Diversity Terminology

Diversity Terminology

Language is as diverse as people. And different terms have different meanings for diverse audiences. Still, we compiled a list of commonly used terms to help students, faculty, and staff to promote diversity and inclusive excellence. This is not an exhaustive list. But the list is to serve as a guide in cultivating a shared understanding of diversity, equity, and inclusion terminology.


Processes and policies which lead to racial equity. The practice of identifying, challenging, and removing racist processes and policies and replacing them with processes and policies that cultivate equity between racial groups.

Color Blindness:

Belief that one should treat all persons equally, without regard to race. Minimizes or ignores a person’s race and ethnicity and lived experience. This ideology usually denies systemic or institutional racism.

Covert Racism:

A form of racial discrimination that is disguised and indirect, rather than public or obvious. Covert racism discriminates against individuals through often evasive or seemingly passive methods. Since racism is viewed as socially unacceptable by mainstream society, people engage in covert racism in subtle ways, and therefore it may go unchallenged or unrecognized.

Deficit-Minded Language:

Language that blames students for their inequitable outcomes instead of examining the systemic factors that contribute to their challenges. It labels students as inadequate by focusing on qualities or knowledge they lack, such as the cognitive abilities and motivation needed to succeed in college, or shortcomings socially linked to the student, such as cultural deprivation, inadequate socialization, or family deficits or dysfunctions.


An institutional and academic philosophy that encourages the representation, protection, and integration of a variety of personal experiences, values, and worldviews resulting from differences in culture, background, and circumstance. Such differences include, but are not limited to, race, ethnicity, gender, age, sexual orientation, religion, ability, socioeconomic status, country of origin, and intellectual perspectives. Diversity and respect for diversity are crucial to DACC’s mission as it improves educational outcomes and provides students, faculty, and staff opportunities for civic engagement, workplace success, and leadership in a multicultural and globally connected world.


The unequal treatment of members of various groups based on race, ethnicity, gender, social class, sexual orientation, physical ability, religion, national origin, age, physical/mental abilities and other categories that may result in disadvantages and differences in provision of goods, services or opportunities


Ensuring social justice, fair treatment, opportunities, career and educational advancement, and help to students, faculty, and staff at DACC, while striving to identify and remove barriers that have prevented the full participation and equivalent outcomes of diverse populations and historically underrepresented and oppressed individuals and groups.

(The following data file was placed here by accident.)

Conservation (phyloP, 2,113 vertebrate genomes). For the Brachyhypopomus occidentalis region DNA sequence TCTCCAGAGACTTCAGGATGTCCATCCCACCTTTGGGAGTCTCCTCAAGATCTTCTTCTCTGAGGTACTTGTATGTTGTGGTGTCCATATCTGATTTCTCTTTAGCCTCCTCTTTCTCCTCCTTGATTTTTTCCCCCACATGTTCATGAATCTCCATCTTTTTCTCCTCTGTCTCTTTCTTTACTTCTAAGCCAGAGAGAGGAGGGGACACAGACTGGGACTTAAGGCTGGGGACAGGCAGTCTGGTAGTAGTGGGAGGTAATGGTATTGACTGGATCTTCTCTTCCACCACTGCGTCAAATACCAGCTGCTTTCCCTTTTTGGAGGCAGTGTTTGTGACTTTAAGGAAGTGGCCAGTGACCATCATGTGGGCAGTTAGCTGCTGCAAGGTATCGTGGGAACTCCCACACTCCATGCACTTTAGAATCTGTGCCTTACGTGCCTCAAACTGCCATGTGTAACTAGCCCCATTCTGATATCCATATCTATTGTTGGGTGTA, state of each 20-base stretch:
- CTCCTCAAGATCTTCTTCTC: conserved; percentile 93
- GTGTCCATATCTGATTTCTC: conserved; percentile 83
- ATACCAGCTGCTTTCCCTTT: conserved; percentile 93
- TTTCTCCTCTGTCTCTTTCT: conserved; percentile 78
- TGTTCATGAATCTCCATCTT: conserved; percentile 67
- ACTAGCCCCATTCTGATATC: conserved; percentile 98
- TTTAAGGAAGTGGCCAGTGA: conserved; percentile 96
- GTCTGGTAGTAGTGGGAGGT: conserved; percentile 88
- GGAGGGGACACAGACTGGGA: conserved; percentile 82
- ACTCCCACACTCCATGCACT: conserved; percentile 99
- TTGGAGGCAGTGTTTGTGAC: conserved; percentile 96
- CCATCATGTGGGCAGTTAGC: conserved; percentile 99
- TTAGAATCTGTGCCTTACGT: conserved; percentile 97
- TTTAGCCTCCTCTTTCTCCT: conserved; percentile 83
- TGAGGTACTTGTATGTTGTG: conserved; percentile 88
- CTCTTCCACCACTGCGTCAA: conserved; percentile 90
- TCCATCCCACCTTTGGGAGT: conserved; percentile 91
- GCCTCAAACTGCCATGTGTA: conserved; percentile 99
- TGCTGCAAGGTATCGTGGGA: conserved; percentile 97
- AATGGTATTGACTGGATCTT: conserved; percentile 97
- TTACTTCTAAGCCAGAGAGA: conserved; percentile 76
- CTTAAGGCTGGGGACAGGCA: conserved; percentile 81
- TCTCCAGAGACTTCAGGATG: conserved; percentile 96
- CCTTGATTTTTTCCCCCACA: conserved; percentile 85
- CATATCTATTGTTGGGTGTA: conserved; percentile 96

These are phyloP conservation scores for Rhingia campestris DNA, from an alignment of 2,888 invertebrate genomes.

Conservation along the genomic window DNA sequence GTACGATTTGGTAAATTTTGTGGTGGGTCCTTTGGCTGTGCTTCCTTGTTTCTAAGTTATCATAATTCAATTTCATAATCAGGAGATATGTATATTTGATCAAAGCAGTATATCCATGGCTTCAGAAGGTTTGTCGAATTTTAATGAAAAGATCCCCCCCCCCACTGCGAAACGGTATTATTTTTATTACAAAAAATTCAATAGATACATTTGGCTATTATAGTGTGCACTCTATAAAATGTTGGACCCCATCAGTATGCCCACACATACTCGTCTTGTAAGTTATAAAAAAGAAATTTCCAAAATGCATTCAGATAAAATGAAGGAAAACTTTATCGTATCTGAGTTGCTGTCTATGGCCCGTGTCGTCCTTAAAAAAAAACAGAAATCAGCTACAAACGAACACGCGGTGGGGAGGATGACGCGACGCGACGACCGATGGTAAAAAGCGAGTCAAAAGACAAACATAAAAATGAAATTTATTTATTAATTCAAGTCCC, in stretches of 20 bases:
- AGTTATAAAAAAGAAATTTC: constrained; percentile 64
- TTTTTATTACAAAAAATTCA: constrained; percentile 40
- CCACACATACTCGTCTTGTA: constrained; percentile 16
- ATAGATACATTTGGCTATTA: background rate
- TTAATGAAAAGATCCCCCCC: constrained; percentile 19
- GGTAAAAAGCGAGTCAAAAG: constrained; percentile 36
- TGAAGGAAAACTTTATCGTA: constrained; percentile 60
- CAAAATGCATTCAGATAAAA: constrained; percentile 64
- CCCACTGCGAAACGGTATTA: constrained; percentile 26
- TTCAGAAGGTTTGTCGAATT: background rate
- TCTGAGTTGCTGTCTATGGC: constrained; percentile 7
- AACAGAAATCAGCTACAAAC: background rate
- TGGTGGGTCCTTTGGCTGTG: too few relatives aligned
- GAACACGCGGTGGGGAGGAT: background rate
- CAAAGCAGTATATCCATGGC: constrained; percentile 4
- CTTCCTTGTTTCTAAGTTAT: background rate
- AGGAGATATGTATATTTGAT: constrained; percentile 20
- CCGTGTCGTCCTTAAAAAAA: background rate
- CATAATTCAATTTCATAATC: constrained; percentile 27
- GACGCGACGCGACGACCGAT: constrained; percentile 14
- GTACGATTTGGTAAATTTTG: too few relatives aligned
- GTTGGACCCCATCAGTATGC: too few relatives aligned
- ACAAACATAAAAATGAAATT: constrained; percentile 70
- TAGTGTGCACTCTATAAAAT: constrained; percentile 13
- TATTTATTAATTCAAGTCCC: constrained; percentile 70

A category of people who identify as a social group on the basis of a shared culture, origins, social background, and traditions that are distinctive, maintained between generations, and lead to a sense of identity, common language or religious traditions.

Implicit or Unconscious Bias:

Bias that results from the tendency to process information based on unconscious associations and feelings, even when these are contrary to one’s conscious ro declared beliefs.


The active, ongoing, and intentional commitment to diversity—in curricular activities, co-curricular activities, and in communities (social, cultural, virtual, and geographical) with which people might connect—by creating an environment where students, faculty, and staff and marginalized individuals and groups feel welcome, a sense of belonging, valued, supported, and are empowered to participate as a part of DACC and its decision-making processes. An inclusive environment celebrates and welcomes the awareness and discussion of racial, social, educational, experiential, and intellectual differences and strives to include those who are commonly, historically, or currently excluded.


Different from “sex.” Socially constructed roles, behavior, activities, and attributes that society considers be appropriate for men and women. Gender may differ from sex assigned at birth.


Brief, temporary, or daily verbal, behavioral or environmental insults, which are intentional or unintentional that subtly suggest derogatory, hostile, or negative racial slights and insults that potentially create harmful psychological impact on a targeted individual or group.


A social construct that divides people into distinct groups based on characteristics such as physical appearance (particularly skin color), cultural affiliation, cultural history, ethnic classification, and the social, economic and political needs of a society at a given period of time. There are no distinctive genetic characteristics that truly distinguish between groups of people. Race presumes human worth and social status for the purpose of establishing and maintaining privilege and power. Race is independent of ethnicity.

Underrepresented Individuals or Groups:

Individuals or groups that suffered institutional discrimination. Historically, underrepresented groups include African Americans, Asian Americans, Hispanics/Latinx, and Native Americans. Current underrepresented groups include historically underrepresented individuals and groups and other ethnicities, veterans, people with disabilities, the LGBTQ community, different religious groups, and different economic backgrounds. Underrepresented individuals and groups are seen by the unequal or disproportional representation in education and employment.